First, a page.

5 Suggestions for Making The Year

It is the end of June, and the year is half over.  The stock market appears to be heading down, unemployment is still high and there is talk of a double-dip recession.  In putting the 2011 plan together in the fall of 2010, the outlook was more optimistic and “aggressive” targets for sales, revenue and profit were set.  Halfway through the year you are behind plan, the pipeline does not support the 3rd and 4th quarter plans, and due to the traditional summer slump, the next big selling month will be September. 

If you are facing this situation, here are three suggestions:

  1.  Increase marketing expenditures and step up advertising and promotion.  In 2008, I researched which companies succeeded during the Great Depression.  I found that those that advertised were much more successful than those that cut back on their marketing expenditures.  Moreover, if your competitors know this, and step up their marketing expenditures and you do not you may get overwhelmed. 
  2. Stress value.  Increase the perceived value of your offerings by adding something; be it free shipping, an extended warranty, additional support, etc.  Make the buyer feel that they are getting more “bang for their buck.”  By doing so you not only differentiate your product/service from the competition, you also make it easier for your inside advocates to speak for you.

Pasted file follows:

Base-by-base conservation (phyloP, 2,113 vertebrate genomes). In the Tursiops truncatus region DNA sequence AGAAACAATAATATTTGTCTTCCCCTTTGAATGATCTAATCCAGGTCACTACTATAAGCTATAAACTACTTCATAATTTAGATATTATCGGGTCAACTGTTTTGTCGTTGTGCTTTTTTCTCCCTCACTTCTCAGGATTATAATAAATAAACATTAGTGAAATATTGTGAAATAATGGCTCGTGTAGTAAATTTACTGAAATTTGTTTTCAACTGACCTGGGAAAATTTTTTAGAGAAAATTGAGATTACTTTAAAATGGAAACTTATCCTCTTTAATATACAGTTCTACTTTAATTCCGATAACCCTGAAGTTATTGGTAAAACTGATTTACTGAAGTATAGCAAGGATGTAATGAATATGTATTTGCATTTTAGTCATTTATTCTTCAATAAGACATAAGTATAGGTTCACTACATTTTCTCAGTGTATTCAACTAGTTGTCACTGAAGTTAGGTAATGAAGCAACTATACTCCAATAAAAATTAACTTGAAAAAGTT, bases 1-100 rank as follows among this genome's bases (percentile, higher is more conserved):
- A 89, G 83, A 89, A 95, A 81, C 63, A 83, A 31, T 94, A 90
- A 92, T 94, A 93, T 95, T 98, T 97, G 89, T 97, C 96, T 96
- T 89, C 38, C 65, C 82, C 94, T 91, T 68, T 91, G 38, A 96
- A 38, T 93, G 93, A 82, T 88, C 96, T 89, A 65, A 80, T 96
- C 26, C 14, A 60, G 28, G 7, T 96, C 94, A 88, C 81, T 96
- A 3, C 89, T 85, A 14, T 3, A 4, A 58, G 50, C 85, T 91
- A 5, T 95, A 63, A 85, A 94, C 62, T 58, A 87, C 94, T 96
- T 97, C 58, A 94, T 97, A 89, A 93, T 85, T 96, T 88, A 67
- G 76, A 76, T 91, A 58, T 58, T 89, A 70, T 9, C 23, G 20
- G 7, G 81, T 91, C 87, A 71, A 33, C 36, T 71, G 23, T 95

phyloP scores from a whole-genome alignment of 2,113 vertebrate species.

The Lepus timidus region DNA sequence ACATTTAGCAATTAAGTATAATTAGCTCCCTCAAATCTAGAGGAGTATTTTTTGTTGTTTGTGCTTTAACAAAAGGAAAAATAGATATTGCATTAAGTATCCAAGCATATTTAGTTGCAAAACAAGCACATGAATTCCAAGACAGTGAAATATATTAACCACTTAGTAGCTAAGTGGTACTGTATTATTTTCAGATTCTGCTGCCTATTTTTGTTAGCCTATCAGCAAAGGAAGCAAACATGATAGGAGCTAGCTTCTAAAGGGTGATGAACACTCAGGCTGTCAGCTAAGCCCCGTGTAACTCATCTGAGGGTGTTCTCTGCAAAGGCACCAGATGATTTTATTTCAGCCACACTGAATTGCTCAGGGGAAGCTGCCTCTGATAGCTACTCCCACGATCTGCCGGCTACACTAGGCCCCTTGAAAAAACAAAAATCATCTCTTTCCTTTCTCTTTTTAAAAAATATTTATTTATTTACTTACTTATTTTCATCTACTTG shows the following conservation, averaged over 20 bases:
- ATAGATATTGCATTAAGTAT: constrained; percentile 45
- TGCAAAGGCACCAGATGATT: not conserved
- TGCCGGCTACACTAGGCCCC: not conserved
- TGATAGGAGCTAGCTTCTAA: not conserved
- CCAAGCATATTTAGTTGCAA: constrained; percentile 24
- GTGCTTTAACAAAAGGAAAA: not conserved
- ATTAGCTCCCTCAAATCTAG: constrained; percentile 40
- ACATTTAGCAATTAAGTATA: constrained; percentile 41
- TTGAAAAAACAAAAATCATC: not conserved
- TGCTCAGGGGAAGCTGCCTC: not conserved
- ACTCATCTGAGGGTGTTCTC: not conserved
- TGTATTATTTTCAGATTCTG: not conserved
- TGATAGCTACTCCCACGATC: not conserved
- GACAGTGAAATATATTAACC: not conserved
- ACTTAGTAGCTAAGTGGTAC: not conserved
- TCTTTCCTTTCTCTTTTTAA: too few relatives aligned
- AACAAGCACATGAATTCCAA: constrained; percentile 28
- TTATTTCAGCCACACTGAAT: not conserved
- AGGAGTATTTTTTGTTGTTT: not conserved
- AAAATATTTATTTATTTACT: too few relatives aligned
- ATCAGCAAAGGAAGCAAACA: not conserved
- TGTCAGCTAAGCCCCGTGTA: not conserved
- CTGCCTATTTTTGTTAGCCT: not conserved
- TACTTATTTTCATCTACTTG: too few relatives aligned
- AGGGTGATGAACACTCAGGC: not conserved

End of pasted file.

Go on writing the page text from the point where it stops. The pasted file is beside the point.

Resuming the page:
3. Focus on solutions, not features.  Today’s buyer wants help in solving problems.  Identify the customer’s problem and point out to them how your product/service solves that problem, better than any competition.  For example, if a buyer is concerned about ease of installation and security regarding a software package, show him/her how easy yours is to install and secure.  Do not talk about the customer’s ability to design a custom user interface and report writer.
  4. Keep it simple.  Decision makers at all levels will be facing increasingly difficult choices as the year unfolds.  They do not want to wrestle through complicated pricing plans, confusing rebate programs or long-term obligations.  Your message should be, “Our product (which is the best) solves this problem and will cost you this much.”
  5. Use social media, when and where appropriate.  The different social media tools are effective when tailored to fit your individual company’s customers.  There is no universal application that works.  Understand how your customer base likes to talk, and then engage them at that level, which can range from a monthly newsletter to daily interaction on twitter and Facebook.  One suggestion, if your product is the least bit complex, explore the use of video as an adjunct to your pre and post sales customer support. 

Will following these 5 steps ensure that you make the year.  No.  However, focusing on them will help you remain competitive and help maintain your slice of the pie. 

Do you have any additional suggestions that your can pass along?  Comment below.

 

RHM  6/23/2011

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